translation: schaden (harm) freude (joy)
Schadenfreude is when you take pleasure in someone else’s pain. Schadenfreude is not to be confused with the word “sadism”, which is about inflicting pain. Bravo to the Germans for being honest enough to admit that we humans experience this feeling once in a while. In English, it takes a lot of words (and probably a whole lot of excuses) to admit to the same thing. When the rain at the very first Lollapalooza outed all of the posers who had dyed their hair temporarily for the one day, I distinctly remember feeling schadenfreude (and relief I hadn’t done the same thing!). Now, I’m not trying to justify my snotty teenage behavior here – it’s the only example I could think of. It’s also essential advice if you are going to try to blend in at the next Wave-Gotik-Treffen: bring an umbrella!
translation: fleisch (flesh)
Germans are known for their practical and logical nature, but I don’t always appreciate it. For example, we English-speakers like to use words for food that are easier to swallow. Fleisch sounds a little bit too much like flesh, for my taste. Oh, and it actually means flesh, just in case you were hoping it meant something else. According to lookwayup.com, this word is used to identify both human flesh and “the flesh of animals used as food”. Cannibals and zombies aside, I wonder how many English-speaking people who move to Germany become vegetarians in response to the common terms used for pork (pig flesh), beef (cow flesh), and particularly veal (calf flesh). Ewwwww. (Image: Greatwigs.co.uk)
translation: speck (fat)
Just when I’ve forced the ‘flesh-eating’ images out of my head, I remember that Germans call bacon “speck” which translates to “fat”. What a huge under-sell! I’m all for the famous German efficiency – but I think that this time they have really over-generalized!
According to the German-English dictionary at dict.tu-chemnitz.de, the phrase “Speck ansetzen” means “to put it on.” I’m glad I don’t have to say “I’m really putting on the bacon” whenever I worry about my weight! If you’re going to reduce bacon to the term “fat”, you might as well start calling chocolate “cellulite”.
Just in case any of you are going to argue that bacon isn’t a German food and therefore doesn’t have it’s own word, I want to point out that the word speck replaced the word “bachen,” which comes from the same word origin as “bacon”. This is according to Vikipedia, so it must be true.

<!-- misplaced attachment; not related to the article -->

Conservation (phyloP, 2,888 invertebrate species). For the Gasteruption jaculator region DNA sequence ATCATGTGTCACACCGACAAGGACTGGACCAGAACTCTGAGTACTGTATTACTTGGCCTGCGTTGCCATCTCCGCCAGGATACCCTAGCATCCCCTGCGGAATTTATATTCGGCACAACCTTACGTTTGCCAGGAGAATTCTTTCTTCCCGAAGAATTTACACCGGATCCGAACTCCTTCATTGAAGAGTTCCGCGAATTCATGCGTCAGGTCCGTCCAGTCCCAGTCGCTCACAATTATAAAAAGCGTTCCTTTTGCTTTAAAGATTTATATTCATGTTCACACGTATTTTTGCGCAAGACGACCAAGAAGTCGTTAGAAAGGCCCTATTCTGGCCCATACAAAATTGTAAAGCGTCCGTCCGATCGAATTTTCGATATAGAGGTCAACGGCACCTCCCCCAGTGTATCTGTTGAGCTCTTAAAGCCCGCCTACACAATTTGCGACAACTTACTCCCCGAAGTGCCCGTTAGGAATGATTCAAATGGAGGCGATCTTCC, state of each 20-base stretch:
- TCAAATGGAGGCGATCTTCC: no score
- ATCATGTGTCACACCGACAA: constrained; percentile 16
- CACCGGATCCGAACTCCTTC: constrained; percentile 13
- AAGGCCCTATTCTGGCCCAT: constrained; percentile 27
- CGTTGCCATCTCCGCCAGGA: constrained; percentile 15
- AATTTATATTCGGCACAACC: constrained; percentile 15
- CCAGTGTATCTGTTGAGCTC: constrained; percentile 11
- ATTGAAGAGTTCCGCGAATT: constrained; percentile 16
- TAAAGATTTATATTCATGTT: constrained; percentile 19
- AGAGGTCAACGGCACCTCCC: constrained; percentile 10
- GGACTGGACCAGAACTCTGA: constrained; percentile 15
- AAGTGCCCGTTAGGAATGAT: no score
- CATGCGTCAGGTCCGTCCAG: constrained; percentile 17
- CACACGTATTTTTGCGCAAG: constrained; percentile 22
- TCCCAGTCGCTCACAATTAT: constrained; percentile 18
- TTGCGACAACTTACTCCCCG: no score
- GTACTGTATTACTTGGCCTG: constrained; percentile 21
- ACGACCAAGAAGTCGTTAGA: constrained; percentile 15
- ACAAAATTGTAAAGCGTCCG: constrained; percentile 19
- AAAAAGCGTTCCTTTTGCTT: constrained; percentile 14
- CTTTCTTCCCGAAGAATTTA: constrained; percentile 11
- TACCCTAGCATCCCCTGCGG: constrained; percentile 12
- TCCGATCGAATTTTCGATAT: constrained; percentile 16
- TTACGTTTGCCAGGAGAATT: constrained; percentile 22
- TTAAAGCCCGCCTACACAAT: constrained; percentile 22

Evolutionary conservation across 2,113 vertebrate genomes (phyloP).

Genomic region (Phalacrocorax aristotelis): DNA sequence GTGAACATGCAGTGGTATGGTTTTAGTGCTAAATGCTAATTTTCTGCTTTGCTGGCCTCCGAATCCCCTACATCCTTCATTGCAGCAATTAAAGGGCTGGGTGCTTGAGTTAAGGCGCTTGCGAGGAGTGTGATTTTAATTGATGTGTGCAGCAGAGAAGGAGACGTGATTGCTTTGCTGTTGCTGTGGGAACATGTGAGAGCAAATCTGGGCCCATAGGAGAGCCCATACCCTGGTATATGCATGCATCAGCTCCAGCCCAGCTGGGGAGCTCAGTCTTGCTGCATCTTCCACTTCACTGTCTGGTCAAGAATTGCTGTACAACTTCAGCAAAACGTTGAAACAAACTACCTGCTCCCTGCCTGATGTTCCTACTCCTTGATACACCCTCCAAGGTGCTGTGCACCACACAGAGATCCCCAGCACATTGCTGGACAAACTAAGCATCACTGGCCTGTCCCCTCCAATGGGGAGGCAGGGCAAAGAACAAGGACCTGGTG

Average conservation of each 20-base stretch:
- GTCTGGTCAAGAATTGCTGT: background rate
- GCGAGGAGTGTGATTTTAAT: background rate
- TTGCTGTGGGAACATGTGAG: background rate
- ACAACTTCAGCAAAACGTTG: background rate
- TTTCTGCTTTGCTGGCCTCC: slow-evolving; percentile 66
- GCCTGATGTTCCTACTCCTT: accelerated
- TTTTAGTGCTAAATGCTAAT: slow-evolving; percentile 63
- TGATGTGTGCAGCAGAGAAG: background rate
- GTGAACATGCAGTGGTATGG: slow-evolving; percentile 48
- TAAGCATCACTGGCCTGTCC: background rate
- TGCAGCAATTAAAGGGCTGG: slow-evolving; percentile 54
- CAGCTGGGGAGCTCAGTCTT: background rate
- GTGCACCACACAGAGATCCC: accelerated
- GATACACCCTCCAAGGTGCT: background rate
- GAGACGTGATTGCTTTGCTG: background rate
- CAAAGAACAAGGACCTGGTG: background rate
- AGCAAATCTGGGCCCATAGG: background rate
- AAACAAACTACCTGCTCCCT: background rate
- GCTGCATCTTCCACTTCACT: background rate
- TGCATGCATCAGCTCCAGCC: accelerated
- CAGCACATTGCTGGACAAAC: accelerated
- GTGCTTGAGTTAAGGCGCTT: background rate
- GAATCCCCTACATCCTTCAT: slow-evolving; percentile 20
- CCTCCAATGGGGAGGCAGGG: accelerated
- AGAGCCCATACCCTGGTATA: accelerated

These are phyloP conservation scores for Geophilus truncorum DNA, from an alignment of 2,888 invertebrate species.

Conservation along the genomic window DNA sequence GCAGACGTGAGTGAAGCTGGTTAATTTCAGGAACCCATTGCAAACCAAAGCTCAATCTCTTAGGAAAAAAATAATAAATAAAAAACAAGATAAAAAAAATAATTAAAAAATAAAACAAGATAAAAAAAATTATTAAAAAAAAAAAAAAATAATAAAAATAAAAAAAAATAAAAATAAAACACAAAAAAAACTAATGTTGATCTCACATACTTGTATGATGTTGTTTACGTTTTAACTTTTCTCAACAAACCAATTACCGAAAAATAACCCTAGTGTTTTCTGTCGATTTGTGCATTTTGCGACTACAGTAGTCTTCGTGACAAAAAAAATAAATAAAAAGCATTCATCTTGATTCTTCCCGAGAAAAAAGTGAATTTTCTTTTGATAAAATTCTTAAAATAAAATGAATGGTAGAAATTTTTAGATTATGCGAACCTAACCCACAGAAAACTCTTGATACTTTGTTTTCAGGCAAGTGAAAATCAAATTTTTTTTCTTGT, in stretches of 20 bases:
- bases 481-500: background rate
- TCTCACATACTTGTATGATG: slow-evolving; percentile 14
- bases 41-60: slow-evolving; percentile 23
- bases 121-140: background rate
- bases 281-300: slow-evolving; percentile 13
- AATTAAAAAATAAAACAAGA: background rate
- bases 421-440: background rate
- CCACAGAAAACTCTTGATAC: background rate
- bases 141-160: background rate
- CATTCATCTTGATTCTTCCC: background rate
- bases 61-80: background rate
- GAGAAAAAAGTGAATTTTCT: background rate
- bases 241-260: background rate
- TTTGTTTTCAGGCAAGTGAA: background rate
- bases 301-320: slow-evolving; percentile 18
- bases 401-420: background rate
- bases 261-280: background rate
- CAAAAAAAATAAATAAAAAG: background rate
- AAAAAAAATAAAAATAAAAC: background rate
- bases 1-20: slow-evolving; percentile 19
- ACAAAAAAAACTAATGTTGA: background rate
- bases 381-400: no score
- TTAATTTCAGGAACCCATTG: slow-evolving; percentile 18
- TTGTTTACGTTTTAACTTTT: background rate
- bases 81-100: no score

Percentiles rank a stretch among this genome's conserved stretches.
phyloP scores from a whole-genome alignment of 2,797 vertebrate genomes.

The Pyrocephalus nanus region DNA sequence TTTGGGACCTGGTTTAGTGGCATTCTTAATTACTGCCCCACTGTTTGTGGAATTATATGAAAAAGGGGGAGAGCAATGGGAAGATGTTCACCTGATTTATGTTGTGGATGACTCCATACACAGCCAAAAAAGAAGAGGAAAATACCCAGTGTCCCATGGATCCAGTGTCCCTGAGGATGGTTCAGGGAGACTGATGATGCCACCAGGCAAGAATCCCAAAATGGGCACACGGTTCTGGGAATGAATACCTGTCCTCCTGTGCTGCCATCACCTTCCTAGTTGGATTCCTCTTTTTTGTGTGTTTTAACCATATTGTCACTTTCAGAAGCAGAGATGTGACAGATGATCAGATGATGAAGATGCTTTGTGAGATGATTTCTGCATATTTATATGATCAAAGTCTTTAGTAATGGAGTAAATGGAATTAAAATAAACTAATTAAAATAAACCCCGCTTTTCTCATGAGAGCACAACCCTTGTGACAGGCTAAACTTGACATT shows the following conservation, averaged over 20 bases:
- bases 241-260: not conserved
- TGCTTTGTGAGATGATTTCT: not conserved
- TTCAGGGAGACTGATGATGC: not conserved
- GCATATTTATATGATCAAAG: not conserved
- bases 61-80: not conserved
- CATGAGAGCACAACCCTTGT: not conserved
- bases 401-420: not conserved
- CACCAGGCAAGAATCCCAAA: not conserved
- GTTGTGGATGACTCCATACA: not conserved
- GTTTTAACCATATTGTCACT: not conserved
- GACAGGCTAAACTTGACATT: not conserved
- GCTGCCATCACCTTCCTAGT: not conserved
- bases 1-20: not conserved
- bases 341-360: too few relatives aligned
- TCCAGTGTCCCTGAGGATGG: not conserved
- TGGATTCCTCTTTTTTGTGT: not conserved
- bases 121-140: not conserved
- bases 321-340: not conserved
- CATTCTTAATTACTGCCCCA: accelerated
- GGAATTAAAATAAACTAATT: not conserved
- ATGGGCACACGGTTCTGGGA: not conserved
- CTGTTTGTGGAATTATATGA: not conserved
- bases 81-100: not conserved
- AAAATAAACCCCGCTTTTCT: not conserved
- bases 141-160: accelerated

I love bacon (obviously, since I am in the midst of a bacon-focussed rant). Contrast the German’s unforgivable disregard for bacon with the celebration of International Bacon Day (September 5) and the popularity of websites like the royalbaconsociety.com and baconfreak.com. The Bacon page on Facebook has over 470 ,000 fans. The Speck page? Less than 5,000. So, literally, Germans give bacon a bad name.
Shakespeare asked, “What’s in a name?” but his buddy Francis Bacon would probably have replied, “It could be worse – the Italian word for it is lardo.”
Here’s where the Germans make up for their tragic abuse of bacon… They are famous for all sorts of food: sauerkraut, schnitzel, wieners… but did you know “noodle” was a German word? According to daube.ch, “pasta of all sorts is the domain of Italians. Nevertheless the German word noodle came [in] to use before the big impact of the Italian kitchen to the northern regions.”
translation: schwangerschaft (pregnancy) verhütung (averting/prevention) mittel (remedy for/means).
In other words, a contraceptive. This is such a long word that by the time you ask someone to use one, it might be too late!
Rindfleischetikettierungsüberwachungsaufgabenübertragungsgesetz (“Beef labelling supervision duty assignment law”) is the longest German word I could find. Basically it is an outrageously long compound word, and the German language is very comfortable with compound words, if not downright in love with them. Don’t let them intimidate you: most of the longer German words are made up of several words put together, which makes them easy to understand (if you understand German). According to participants in a forum at astrowars.com, the longest German word that is not a compound word is “Unkameradschaftlichkeit” (Unkameradschaftlichkeit is a kind of “unsporting behavior” among soldiers).
In contrast, the longest word in the English dictionary is Pneumonoultramicroscopicsilicovolcanoconiosis (Wikipedia). Looks like the English language wins for longest word, although one might argue that a medical term is actually Latin and universal…
Another long word, “Verbesserungsvorschlagsversammlung”, literally meaning a gathering of suggestions for improvement. As in, if you don’t agree with this list, feel free to “Mach mal einen Verbesserungsvorschlag” (make a suggestion for improvement sometime).